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Professor John (Old John) Shand
C.M.G., LL.D., M.A.
1834 - 1914

Sources

Sources for this article can be divided into two distinct main areas - Scotland and New Zealand - with some additional details found in other areas.

Scotland

As with any article covering family history, details have been gleaned from the usual family history sources:

 

Old Parish Registers for births, baptisms & marriages
Census returns
Civil registration for birth, marriage & death
Monumental inscriptions

 

References to John Shand (and others) were found in some Scottish newspapers:

 

Aberdeen Journal
Edinburgh Daily Review
Edinburgh Evening Courant
Elgin Courant & Courier
Forres Gazette
Glasgow Herald
The Scotsman

 

When applying for the position of mathematical master in Edinburgh Academy, John Shand submitted testimonials. These were found as Testimonials in Favour of John Shand, M.A. 1868 at University of Glasgow, Special Collections - Shelfmark: Sp Coll Maclehose 675 - and thanks go to that department for permission to used details found there.

John Shand pops up in Post Office Directories for Ayrshire and Edinburgh, both sets found here; and family references were found in University of Aberdeen Roll of Graduates, 1860-1900.

Locally, some information was found in Moray Council’s LIBINDX facility - the Local Heritage Service's index to sources of information about people, places and subjects relating to Moray. Although LIBINDX seemed contained no entry for John Shand, or for Alexander Shand, his brother, entries were found for:

 

Alexander Shand, father (NM137804)
Isabella McKenzie, mother (NM099626)
Margaret Hay Shand, sister (NM156396)
Walter Ross, husband of Margaret Hay Shand (NM155167)
James H M Shand, brother (NM169009)

 

Details regarding John Shand’s appointment in Ayr Academy are courtesy of Ayr Archives; and, the discovery that John Shand joined Prestwick Golf Club in 1861 is to the credit of Andrew Lochead, Archivist there.

New Zealand

For details of John Shand’s life in New Zealand, I have relied heavily on articles found at the National Library of New Zealand’s Papers Past website, which contains more than two million pages of digitised New Zealand newspapers and periodicals.

Other New Zealand sources have been of use: the Cyclopedia of New Zealand, has an article on John Shand; the Dictionary of New Zealand Biography, similarly. Also, the image of the Wild Deer comes from National Library of New Zealand, ID: 1/2-016755-G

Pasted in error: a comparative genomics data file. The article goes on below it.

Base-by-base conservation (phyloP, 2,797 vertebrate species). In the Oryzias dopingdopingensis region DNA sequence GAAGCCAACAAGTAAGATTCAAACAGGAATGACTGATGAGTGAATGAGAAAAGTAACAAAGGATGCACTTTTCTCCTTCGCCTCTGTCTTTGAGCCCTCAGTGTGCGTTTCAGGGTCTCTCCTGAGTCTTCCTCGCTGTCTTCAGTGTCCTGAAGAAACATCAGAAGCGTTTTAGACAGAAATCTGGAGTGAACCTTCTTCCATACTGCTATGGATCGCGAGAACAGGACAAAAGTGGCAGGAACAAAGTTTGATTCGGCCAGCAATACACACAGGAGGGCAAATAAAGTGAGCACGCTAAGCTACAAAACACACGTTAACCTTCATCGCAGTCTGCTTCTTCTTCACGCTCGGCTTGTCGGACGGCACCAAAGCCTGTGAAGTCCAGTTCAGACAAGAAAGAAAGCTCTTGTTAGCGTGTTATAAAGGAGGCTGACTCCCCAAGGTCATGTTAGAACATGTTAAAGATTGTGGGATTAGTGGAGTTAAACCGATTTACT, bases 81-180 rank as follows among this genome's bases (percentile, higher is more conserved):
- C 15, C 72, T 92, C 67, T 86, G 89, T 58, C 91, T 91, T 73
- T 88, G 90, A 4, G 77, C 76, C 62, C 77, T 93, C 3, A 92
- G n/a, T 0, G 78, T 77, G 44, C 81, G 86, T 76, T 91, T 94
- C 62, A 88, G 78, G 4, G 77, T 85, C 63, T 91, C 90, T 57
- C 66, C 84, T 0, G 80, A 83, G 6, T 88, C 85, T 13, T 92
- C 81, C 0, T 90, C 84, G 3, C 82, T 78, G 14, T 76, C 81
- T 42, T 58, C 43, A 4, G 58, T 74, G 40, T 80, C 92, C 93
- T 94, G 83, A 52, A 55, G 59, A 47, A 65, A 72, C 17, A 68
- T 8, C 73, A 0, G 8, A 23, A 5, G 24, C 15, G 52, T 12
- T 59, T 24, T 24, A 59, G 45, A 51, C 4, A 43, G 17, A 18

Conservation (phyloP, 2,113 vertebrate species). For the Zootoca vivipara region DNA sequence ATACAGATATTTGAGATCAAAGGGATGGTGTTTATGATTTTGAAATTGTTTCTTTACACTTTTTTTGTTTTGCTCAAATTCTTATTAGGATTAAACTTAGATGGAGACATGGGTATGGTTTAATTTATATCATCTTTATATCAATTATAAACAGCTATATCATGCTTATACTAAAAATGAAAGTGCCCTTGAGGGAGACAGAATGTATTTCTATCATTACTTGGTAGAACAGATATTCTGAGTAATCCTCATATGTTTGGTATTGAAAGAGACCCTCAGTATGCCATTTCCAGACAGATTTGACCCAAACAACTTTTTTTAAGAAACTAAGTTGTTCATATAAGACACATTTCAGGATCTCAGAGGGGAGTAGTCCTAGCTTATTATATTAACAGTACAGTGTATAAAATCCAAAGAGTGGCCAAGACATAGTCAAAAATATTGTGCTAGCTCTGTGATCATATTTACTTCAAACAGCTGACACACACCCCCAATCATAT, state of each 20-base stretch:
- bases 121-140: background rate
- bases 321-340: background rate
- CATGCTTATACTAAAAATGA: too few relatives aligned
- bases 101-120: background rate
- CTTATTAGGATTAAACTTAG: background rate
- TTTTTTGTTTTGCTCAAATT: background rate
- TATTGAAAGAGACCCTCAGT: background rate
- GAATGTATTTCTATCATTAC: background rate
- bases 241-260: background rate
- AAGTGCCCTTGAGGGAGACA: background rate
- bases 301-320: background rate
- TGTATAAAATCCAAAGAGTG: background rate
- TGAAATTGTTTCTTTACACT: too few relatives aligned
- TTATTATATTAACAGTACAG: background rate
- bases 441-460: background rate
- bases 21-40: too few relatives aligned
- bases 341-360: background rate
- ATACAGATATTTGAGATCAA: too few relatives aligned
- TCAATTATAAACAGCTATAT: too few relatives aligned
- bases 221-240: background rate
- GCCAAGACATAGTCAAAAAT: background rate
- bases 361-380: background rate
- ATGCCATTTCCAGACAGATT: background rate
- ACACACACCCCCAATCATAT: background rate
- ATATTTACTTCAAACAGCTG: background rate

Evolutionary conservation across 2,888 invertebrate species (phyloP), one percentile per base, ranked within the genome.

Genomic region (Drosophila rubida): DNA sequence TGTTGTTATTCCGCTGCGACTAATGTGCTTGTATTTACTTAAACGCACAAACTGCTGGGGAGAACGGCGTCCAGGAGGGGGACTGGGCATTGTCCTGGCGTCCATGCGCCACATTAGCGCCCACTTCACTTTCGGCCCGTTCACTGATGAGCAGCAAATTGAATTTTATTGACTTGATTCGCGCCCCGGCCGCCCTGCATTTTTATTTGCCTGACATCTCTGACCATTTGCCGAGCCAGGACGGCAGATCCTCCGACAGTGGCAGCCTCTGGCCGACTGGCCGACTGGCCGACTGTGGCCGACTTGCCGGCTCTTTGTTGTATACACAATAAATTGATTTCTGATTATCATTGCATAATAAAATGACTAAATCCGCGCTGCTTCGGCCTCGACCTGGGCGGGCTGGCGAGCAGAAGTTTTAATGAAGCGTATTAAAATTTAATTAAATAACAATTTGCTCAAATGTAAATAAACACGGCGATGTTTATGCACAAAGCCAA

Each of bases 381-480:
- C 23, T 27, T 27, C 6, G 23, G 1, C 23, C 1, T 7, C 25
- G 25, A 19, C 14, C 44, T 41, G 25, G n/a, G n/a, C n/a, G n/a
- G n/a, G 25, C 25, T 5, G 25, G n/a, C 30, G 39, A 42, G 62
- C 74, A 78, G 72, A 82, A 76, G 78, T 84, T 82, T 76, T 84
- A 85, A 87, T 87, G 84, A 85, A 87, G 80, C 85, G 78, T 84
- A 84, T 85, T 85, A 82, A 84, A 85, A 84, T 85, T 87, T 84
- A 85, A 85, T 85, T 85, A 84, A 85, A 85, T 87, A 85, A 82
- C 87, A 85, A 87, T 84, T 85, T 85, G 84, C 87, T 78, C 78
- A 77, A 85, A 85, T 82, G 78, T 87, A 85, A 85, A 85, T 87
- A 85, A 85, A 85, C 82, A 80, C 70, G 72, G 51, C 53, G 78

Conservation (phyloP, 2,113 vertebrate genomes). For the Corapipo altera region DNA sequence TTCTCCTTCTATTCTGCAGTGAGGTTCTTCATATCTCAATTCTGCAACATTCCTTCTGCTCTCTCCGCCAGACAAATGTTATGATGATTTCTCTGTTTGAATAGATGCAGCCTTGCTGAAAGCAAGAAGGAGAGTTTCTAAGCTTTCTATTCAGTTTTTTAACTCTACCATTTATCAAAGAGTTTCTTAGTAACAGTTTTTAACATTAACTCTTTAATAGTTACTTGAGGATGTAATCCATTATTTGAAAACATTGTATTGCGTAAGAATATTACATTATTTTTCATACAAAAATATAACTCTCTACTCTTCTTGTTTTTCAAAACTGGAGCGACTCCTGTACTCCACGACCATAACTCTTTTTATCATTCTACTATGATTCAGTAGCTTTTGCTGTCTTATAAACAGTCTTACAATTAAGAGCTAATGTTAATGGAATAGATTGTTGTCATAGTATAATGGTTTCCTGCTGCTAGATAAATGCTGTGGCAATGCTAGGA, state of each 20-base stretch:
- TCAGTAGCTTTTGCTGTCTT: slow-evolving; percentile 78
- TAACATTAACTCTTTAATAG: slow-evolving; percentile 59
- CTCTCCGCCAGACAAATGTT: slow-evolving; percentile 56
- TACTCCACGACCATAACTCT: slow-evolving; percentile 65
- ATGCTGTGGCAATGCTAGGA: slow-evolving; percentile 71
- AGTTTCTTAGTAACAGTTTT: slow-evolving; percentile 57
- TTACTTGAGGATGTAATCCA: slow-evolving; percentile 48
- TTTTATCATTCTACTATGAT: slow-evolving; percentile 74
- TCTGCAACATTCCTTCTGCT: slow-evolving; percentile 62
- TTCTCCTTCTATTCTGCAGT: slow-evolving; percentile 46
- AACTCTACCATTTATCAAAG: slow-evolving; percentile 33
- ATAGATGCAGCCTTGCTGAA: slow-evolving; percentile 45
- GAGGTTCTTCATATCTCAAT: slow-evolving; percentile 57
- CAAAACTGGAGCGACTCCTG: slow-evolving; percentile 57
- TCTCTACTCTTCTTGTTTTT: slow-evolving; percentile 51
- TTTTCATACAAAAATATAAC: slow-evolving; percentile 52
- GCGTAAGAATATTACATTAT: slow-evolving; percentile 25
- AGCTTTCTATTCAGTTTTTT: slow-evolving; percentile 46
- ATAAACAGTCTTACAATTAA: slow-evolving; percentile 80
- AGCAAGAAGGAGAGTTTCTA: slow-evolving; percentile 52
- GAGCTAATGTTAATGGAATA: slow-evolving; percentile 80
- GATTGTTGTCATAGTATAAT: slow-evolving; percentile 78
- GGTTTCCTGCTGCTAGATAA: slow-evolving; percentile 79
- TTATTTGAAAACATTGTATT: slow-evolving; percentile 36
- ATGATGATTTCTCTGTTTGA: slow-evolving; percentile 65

RootsWeb gave up an article about Craighead School, ran by the Shand sisters; as did the Timaru Herald.

John Shand’s golfing exploits come mainly from Papers Past, but also have additional details found on The Otago Golf Club’s website, and from their Club Calendar 2012, generously supplied by Mr Evan Robb, Secretary/Manager at the club.

Beyond that, use was made of cemetery search databases, to track down the places of burial (or cremation) of John Shand’s extended family:

 

Dunedin
Wellington

 

John Shand papers. The collection includes references supporting his appointment at the University of Otago, as the first Professor of Mathematics, which was confirmed in a letter of 3rd September 1870 from John Hislop. Also included are papers relating to his appointment to a Commission relating to education, appointment as a Fellow of the New Zealand University in 1878, and a resolution of thanks from the University Council for his contribution to all levels of education, upon his retirement in October 1913.

Others

Alexander Shand, John’s brother, lived for some time in England, and some reference has been made to census returns from that county.

Likewise, Margaret Hay Shand, John’s sister, seems to have been living in Ireland at the time of the 1911 census, and reference has been made to Irish census returns.

Reference has also been made to minor items found at the National Library of Australia’s Trove website, which is that country’s equivalent to New Zealand’s Papers Past.

Details regarding the marriage of Lily Shand, one of John & Annie’s daughters, to Gilbert Winslow at Umtali in 1904 were gleaned from the South Africa Magazine.

 

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